Another aspect he finds challenging is the potential fall-out between the clients who attend. He is mindful of creating a positive group dynamic in the gym and is very conscious that personal relationships can cause tension at times.
“I’ve only had to ask one person to leave. Honesty is essential in a space like mine; if you’re feeling a certain way, you have to talk about it.” – Chris
Growing an online community through real-life networking
Chris’ main passion is in the competition side of strength lifting. He attends – and competes – competitions as much as possible and has a strong network of fellow athletes and event organisers. Chris is a chatty, engaging person and enjoys meeting new people, so networking comes easily for him.
And through networking, he focuses on creating positive relationships with everybody he meets, which makes a strong network of inspired, loyal and positive networks on social media and beyond.
Podcasting for business – the highs and lows
Podcasting might feel like a natural next step for business owners and marketing, but Chris has a cautionary tale. His podcast is currently dormant – something he is considering reviving again in the future. Coming from a sound engineering background, he enjoyed much of the podcast process but knew he was losing business to some of his guests.
Bringing on inspiring and motivational guests meant that listeners were choosing to train with them instead of booking training with Chris, and it felt counterproductive for Chris when he was trying to grow his bank of clients.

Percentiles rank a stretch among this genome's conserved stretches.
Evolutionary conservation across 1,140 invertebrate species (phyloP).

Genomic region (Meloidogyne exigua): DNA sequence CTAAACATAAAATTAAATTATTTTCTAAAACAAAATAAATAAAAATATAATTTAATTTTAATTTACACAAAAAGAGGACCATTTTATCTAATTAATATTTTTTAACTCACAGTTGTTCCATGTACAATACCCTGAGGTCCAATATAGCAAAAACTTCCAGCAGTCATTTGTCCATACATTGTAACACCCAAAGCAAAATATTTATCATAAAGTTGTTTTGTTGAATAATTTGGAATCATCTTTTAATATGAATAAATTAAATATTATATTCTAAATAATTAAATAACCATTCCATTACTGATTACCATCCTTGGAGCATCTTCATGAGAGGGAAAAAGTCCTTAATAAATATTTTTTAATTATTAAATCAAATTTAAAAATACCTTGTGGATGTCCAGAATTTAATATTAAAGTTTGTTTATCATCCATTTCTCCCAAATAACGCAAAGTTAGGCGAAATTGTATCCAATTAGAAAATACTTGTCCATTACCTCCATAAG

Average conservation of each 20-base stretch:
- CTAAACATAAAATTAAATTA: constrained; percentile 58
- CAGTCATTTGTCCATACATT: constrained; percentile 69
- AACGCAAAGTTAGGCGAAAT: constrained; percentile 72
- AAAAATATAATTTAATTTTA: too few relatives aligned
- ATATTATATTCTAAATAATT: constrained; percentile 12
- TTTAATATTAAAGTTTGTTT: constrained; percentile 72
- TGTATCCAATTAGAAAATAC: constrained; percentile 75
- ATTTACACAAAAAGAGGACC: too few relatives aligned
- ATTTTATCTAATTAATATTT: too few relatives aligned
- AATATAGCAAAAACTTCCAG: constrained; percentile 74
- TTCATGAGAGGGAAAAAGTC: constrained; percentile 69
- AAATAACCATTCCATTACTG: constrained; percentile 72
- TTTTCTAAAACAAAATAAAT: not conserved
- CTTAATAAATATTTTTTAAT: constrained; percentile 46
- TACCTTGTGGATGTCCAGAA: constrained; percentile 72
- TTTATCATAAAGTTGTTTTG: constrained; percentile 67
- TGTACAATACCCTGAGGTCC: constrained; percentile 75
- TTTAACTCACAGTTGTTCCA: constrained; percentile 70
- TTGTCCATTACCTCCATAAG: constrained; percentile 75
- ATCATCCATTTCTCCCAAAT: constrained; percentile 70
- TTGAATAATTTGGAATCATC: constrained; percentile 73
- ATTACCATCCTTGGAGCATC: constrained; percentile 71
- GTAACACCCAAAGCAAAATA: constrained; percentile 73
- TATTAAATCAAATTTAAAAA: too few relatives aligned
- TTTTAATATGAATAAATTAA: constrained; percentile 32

He also found it very hard to interview guests if they were shy or wooden and is considering working with a co-host to ensure a regular, upbeat atmosphere when the podcast is recorded—something Katie has been considering with The Whin Big podcast.
Marketing and managing mental health
Chris and Katie discuss the difficulties of marketing and promoting your business while grappling with mental health challenges – especially after such a tumultuous year. Chris freely admits he’s had an incredibly tough time, and that’s had a significant impact on his marketing activities – he’d go for long periods without posting anything online.
“Sometimes it’s super hard to put in that extra effort. The phone weighs about 100 kilos to pick up and post something. It’s hard to get over that hump.” – Chris
One of the biggest struggles for Chris is balancing out the need to be and feel authentic without being so honest online that all you talk about is how terrible you’re feeling. When Katie’s in this situation, she freely talks about taking a break on her Instagram feed.
She knows that even in the hardest of times, the team that helps her with Whin Big Podcast will be there to support her with her weekly pod – so, at the very least, she knows something is happening each week, no matter how hard everything else feels.
Improving your mental health is key to perform at your job and have a stable life. If you want to learn more about this, emotional intelligence training can provide you with knowledge and tips to apply in real life.
“What helps me avoid feeling like a failure is to find that one thing I can still do – even when I feel like crap.” – Katie